Elucidating k-mer Contamination with Kullback-Leibler Divergence
Recently a coworker showed me a FASTQ file from an Illumina HiSeq run (which will be packaged in the new release of my Bioconductor package qrqc) that was severely contaminated. Below is the file in
less with a string highlighted:
Holy contamination, Batman! There are a few approaches to handling this level of contamination. The program tagdust will match contaminated reads and remove them. My program Scythe is being changed so that it can match adapter contaminants further in the read using its Bayesian model. Both programs require a priori knowledge of possible contamiant sequences - what if this is a novel sequence contaminant? In this case,
AAGCAGTGGTATCAACGCAGAGT appears to be a PCR primer related to DSN normalization that may not have made it into our adapter files.
k-mer Entropy Approaches
k-mer approaches are a nice way of searching for such contaminants. I am currently adding this feature to
qrqc; you can follow development on the
kmer branch on Github but this branch may merge into master and disappear.
The C functions I’ve written use Heng Li’s khash.h library to quickly hash k-mer sequences with their positions in the read. The end result is a data frame in R of k-mer sequence, position, and counts in that position.
Looking at raw k-mer counts is somewhat useful, but I’ve been exploring some information theoretical approaches to analyzing this data. One useful graphic is entropy of k-mers by position:
These are 6-mers, so there are 4,096 possible k-mers (excluding N). If the k-mer distribution were uniform, 12 bits would be needed to encode each k-mer. This graph illustrates that even at the most random 3’-end of the read, only about 6.5 bits are needed. In the first 20 bases, the distribution of k-mers is so skewed that less the Shannon entropy is less than four bits.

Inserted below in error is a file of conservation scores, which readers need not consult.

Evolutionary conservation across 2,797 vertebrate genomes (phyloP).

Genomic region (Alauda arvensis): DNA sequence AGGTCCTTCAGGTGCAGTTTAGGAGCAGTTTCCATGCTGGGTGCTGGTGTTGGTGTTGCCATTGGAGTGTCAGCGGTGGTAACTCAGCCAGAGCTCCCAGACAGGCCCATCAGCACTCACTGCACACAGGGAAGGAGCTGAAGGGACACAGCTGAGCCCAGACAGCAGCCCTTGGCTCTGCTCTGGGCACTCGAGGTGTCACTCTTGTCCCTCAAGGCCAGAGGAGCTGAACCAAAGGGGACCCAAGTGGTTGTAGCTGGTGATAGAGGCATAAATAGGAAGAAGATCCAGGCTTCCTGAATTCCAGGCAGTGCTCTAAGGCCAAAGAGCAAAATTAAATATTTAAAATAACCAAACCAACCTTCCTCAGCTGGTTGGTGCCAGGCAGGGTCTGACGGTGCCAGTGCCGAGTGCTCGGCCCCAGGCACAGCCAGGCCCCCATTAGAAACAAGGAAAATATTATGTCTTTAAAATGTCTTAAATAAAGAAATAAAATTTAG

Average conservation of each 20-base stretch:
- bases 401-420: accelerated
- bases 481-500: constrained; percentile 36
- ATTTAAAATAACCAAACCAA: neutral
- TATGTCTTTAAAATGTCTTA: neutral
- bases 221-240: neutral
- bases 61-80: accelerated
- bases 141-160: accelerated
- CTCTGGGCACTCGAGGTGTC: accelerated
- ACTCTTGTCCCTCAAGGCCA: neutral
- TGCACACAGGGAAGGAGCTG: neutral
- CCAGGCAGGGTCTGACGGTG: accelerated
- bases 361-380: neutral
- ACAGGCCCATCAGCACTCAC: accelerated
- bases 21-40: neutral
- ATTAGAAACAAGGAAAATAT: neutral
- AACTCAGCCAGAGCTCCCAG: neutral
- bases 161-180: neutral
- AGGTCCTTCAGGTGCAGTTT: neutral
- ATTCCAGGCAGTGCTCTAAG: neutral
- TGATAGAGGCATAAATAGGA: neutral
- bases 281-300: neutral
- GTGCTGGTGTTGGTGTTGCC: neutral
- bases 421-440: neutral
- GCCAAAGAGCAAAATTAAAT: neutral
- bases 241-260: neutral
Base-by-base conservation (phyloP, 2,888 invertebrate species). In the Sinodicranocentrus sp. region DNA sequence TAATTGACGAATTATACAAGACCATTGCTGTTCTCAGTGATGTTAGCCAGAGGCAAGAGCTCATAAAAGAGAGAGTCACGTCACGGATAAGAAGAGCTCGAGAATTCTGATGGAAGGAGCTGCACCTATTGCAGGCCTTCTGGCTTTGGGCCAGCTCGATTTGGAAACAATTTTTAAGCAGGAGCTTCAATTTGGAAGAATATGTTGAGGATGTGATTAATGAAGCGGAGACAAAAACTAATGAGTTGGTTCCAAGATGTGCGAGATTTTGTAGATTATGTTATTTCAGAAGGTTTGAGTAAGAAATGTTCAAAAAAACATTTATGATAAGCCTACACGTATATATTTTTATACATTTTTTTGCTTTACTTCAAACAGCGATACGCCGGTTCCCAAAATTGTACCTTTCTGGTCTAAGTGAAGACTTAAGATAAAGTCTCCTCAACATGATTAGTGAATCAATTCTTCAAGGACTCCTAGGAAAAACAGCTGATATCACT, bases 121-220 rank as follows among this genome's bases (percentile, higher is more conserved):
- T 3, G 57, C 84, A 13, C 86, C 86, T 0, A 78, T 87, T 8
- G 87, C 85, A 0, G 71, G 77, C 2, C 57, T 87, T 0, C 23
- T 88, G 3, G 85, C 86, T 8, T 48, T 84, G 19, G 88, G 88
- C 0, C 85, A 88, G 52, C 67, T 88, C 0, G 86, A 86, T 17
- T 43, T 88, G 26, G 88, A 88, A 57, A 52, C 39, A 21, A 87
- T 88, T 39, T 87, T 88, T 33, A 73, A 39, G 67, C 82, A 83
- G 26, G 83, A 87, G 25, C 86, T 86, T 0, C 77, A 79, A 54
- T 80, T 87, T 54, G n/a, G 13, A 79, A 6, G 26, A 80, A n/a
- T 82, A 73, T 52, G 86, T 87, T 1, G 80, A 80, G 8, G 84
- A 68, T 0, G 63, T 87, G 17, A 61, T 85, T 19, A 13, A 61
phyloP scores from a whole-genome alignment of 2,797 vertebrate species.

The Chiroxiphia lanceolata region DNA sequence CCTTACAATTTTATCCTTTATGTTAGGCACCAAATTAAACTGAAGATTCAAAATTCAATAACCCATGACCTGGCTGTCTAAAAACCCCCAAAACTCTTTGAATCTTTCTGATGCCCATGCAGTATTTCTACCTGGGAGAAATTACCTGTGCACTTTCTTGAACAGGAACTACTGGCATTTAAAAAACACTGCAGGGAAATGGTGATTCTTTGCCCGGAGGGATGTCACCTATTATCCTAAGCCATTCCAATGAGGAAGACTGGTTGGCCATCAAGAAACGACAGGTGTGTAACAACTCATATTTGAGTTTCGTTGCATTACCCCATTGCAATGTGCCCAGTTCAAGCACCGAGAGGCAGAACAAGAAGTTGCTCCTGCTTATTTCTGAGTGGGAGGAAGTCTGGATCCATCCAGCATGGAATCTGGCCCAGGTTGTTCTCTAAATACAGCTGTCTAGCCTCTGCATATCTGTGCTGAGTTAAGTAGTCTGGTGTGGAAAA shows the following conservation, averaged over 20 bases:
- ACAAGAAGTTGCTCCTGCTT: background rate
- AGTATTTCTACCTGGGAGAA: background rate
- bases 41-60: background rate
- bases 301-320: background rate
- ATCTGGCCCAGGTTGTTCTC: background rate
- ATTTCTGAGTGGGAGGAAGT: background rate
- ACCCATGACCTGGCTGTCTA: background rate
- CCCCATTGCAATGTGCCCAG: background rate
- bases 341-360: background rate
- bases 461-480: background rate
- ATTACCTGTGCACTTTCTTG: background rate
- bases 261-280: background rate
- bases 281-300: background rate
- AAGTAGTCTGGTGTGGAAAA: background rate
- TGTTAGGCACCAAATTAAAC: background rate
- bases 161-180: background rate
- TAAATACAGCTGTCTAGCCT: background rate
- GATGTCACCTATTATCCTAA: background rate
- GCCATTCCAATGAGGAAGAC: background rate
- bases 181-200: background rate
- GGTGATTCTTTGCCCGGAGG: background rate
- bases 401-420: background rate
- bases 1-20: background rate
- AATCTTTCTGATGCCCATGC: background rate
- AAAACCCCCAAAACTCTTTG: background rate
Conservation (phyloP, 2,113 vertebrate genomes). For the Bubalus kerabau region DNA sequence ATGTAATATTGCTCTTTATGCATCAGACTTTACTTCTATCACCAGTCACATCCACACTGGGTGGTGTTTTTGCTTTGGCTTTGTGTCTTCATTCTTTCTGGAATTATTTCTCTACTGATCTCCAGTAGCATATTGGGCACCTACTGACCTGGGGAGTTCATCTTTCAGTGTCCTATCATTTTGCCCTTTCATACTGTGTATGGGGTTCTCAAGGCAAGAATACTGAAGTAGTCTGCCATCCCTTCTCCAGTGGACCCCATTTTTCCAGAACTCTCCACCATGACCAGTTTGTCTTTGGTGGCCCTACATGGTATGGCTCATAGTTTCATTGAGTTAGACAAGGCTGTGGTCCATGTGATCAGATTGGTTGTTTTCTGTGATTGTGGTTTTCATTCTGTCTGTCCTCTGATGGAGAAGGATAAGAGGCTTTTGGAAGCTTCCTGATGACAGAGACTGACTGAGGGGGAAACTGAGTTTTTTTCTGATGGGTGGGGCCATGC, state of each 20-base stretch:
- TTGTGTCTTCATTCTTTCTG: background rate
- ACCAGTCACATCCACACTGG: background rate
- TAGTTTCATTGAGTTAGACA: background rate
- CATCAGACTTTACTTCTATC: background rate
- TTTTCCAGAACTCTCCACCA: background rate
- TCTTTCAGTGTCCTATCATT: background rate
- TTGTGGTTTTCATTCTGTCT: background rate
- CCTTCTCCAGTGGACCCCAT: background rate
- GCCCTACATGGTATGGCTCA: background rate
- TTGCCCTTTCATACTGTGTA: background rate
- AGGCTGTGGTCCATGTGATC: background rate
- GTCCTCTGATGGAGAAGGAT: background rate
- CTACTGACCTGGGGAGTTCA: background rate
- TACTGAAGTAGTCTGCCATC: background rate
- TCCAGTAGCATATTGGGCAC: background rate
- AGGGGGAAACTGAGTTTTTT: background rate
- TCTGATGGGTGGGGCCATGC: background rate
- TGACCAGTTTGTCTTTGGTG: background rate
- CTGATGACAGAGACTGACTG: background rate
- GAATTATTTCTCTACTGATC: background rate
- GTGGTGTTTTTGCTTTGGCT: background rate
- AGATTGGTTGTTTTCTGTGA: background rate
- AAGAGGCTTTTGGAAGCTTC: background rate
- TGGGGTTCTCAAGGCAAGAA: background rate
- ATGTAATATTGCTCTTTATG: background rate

Kullback-Leibler Divergence Approach
It makes sense biologically that the k-mers don’t have uniform frequency. In the case of read contaminants, the enrichment by position against an empirical k-mer distribution may be as interesting as total k-mer enrichment against a random distribution model.
To assess this, some beta
qrqc code pools k-mer counts across position to find an empirical k-mer distribution. Then, the k-mer distribution per position is compared to the pooled distribution using the Kullback-Leibler divergence. K-L divergence is only defined when both distributions sum to 1, the sample spaces are the same, and if \(q(i) > 0\) for any \(i\) such that \(p(i)> 0\).
In essence, the K-L divergence is measuring the average number of bits needed to encode data from P with a code based on the distribution of Q. In the k-mer case, Q is the empirical distribution of k-mers irrespective of k-mer position and P is the position-specific distribution of k-mers. Thus, an enrichment of k-mers at a particular position would lead to more divergence.
A nice feature of
ggplot2 is the stacking of the “bar” geom. Since K-L divergences are sums, stacking and setting fill color by k-mer (the terms of the sum) gives us a sense of the total divergence and each k-mer’s effect on the total. There are too many k-mers to plot, so I have some procedures that find a nice subset. Because this is a subset, the K-L total (indicated by bar height) is wrong, but the graphical interpretation is easier. Now, the enrichment by position is clear:
This messy dataset has repeat primer contamination. Note that because we’re plotting a subset of k-mers, there is negative total K-L (not mathematically possible) because we’re leaving out terms in the sum, but the meaning still comes through. Also note that there is k-mer nesting: The first wide peak begins with k-mer
TCAACG, etc. This indicates that we could adjust k and find the entire repeated k-mer.
I’ve added faceting of multiple
SequenceSummary objects’ KL/k-mer diagnostics. Combined with a random data file, this really illustrated contamination:
This is still in development; follow the code on Github and feel free to contact me and make suggestions.